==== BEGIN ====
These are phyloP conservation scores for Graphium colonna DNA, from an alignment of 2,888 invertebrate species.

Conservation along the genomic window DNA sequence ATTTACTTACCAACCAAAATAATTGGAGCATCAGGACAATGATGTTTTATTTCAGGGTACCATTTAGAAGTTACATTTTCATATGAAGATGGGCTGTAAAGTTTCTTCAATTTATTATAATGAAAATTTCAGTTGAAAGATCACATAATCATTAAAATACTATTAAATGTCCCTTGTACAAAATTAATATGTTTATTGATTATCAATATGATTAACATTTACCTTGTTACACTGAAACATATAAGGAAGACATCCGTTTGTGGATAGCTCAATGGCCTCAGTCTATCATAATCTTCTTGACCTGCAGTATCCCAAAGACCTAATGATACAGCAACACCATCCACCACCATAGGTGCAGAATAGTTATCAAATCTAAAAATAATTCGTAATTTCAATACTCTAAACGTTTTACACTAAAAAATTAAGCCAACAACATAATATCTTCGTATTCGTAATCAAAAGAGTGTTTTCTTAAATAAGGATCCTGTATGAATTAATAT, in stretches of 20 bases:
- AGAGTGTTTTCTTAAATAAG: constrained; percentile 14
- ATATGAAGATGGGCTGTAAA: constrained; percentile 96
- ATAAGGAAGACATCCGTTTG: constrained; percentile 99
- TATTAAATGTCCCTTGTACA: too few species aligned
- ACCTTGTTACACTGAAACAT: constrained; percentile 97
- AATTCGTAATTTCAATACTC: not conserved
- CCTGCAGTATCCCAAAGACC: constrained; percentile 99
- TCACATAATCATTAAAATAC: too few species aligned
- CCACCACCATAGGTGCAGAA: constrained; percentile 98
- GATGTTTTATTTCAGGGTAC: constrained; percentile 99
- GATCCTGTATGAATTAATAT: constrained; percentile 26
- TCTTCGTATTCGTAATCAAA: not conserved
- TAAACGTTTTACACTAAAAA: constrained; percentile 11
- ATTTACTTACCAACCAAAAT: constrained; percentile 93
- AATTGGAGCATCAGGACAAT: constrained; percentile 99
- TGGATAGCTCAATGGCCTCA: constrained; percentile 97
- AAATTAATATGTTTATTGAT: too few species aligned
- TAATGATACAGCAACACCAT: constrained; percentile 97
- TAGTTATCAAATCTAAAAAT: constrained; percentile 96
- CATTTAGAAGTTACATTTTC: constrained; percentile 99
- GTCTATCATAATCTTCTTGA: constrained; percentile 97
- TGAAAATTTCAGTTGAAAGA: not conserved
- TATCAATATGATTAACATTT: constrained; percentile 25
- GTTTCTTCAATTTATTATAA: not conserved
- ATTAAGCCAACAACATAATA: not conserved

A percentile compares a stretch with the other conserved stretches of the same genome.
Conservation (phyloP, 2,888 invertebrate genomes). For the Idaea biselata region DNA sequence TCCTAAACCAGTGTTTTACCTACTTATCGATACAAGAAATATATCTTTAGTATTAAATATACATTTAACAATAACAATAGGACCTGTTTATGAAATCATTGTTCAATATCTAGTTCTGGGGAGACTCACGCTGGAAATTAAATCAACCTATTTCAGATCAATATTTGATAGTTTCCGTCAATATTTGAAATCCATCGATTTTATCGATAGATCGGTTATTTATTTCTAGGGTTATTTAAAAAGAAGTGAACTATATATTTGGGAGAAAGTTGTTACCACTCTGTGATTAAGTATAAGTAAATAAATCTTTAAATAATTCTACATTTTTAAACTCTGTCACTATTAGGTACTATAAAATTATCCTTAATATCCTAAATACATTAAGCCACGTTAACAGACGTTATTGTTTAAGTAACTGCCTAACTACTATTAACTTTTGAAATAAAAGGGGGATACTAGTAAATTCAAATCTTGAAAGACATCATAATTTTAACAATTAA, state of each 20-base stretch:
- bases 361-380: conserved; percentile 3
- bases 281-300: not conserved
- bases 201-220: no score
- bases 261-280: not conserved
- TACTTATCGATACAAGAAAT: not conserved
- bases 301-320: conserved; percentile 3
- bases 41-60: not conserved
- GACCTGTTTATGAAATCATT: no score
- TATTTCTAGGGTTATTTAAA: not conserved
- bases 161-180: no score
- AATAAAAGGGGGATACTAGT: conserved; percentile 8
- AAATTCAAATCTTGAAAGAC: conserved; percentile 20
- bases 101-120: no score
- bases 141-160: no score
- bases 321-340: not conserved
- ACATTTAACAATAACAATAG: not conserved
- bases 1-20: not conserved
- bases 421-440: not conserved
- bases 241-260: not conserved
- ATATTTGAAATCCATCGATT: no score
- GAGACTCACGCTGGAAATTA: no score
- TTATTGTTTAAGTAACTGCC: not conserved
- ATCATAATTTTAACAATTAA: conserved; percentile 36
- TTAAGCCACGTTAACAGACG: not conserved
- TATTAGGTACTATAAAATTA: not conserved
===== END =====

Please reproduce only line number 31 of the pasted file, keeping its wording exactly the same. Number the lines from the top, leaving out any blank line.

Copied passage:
- bases 281-300: not conserved